“There's no question that the global incidence of poverty has come down,” he concedes, “but that's largely ascribable to one country—China. China's reduction in poverty, which is nonetheless real, skews the figures. Poverty remains very high in parts of Southeast Asia and sub-Saharan Africa.”
His list of areas where the goals fell miserably short of their targets, however, is much longer. The world has done poorly on issues of gender equality, girls’ education from secondary school on, and sexual and reproductive rights, which initially weren’t even on the MDG agenda.
Progress on income equality and overcoming the disparities between countries gets a failing grade from Lewis, as does “grave problems around maternal health.” And while the amount of money for overall development assistance has increased marginally overall, he says, it has decreased for poor countries.
Most damning of all, however, is the global record on protecting the environment.
“Our progress on environmental issues, particularly on climate, has been negligible over the 15 years—it's the single greatest failure.” And the recent Paris climate accord (COP21) brings little solace, he adds, largely because emissions targets are not binding.
“Even if you took all of the targets together of all of the countries, you still would not be able to bring the temperature down to the level that would protect the planet. So while Paris was seen as a monumental triumph by people who felt it necessary to embroider it in that fashion, I think some fairly level-headed environmentalists are deeply concerned.”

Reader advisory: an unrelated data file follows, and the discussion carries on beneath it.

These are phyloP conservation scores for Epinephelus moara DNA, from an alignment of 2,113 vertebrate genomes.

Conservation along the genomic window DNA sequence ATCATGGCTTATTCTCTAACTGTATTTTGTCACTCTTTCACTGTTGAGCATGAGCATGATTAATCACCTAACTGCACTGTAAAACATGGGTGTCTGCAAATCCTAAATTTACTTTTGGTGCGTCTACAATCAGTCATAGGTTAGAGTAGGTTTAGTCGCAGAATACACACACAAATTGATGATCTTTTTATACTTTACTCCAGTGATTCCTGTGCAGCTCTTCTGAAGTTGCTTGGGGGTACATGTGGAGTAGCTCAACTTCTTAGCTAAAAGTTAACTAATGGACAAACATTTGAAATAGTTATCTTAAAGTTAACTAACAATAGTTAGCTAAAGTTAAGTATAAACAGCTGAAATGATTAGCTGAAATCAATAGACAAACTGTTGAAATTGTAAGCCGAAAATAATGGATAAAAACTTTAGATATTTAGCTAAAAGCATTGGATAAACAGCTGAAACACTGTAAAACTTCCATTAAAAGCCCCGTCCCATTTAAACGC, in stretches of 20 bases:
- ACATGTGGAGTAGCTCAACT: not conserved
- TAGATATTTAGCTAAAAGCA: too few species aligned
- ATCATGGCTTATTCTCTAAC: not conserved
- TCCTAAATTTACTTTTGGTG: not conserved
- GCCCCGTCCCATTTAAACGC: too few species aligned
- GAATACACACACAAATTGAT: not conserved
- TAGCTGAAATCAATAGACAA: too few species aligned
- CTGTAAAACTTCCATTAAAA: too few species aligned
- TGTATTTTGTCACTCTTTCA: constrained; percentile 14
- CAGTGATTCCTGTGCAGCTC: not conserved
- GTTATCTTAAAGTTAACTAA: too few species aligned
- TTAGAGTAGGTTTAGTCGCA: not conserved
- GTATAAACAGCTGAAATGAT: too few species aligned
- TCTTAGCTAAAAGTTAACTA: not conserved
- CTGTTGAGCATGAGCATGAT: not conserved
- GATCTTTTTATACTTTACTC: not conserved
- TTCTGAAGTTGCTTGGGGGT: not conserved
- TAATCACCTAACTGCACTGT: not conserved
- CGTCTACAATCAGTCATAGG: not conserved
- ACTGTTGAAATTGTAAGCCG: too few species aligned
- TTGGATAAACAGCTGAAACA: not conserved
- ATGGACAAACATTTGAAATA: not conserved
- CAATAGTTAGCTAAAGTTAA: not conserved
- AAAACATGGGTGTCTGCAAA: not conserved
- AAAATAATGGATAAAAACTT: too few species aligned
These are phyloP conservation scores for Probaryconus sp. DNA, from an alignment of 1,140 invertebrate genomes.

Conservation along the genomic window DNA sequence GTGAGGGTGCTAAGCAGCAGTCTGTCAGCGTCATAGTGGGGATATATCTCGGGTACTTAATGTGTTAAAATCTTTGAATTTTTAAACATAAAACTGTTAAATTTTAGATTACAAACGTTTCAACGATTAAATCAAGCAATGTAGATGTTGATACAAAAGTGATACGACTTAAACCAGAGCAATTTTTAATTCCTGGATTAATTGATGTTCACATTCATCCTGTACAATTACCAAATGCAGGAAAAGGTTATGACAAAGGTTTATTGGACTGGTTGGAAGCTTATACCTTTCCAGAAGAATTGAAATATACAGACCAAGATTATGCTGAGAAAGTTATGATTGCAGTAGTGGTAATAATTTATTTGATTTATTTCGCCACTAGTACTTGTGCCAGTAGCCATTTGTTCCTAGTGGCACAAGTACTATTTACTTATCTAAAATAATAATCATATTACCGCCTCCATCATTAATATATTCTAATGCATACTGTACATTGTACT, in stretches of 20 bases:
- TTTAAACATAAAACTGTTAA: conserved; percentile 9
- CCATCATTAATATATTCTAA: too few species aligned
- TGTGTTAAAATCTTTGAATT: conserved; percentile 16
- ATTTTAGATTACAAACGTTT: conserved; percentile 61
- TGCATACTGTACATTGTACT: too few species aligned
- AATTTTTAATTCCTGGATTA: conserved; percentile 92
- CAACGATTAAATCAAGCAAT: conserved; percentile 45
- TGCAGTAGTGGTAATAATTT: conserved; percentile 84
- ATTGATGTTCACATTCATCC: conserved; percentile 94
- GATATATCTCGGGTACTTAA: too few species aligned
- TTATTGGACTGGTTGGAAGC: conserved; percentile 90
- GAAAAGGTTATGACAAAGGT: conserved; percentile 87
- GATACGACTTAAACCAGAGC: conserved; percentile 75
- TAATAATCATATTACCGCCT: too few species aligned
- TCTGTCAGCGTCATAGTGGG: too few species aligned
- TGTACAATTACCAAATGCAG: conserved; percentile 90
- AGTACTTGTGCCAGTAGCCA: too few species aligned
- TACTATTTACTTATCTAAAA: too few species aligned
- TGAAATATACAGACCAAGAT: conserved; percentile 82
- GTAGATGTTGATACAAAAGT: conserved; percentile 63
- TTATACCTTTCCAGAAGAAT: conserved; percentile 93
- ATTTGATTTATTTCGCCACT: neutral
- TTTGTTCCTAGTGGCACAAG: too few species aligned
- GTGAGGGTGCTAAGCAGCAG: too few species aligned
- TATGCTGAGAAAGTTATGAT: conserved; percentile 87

New global goals offer cause for hope
Despite this long list of failures, Lewis says he does have faith in the newly fashioned SDGs. For one thing, they are aimed at developed nations as well as the developing world, along with an obligation to report on conditions of poverty in our own backyard.
“So Canada, which took a pass on the MDGs and looked down our noses because they were purely for those pathetic developing countries … will be confronted directly with the question of what we are going to do on Aboriginal rights. Which of all these promises that relate to the Aboriginal community are we going to act on?”
Another crucial change, says Lewis, is that the SDG committee recognizes the interdependent nature of the 17 new goals, expanded to include a much wider environmental emphasis.
“The drafters suddenly understood that you have to move on every front simultaneously, and it's a mistake to think you’ve got a hierarchy of goals and targets. These are all urgent necessities for people who are under siege for the vulnerability of the human condition.”
But the biggest cause for hope isn’t in the goals themselves, says Lewis. It’s in the eyes of the young people he’s spent time with lately who have an insatiable appetite for change.
“Not that I have legitimacy in teaching, but I've been teaching recently at McMaster and McGill, and now Ryerson, and I'm fascinated by the determination of young people to improve the world.
“I get a terrific kick out of International Week at the U of A, because the people who attend, and are active in the university, seem to care about the world. They are not daunted by what's going on. There is an underlying optimism, especially among young people.”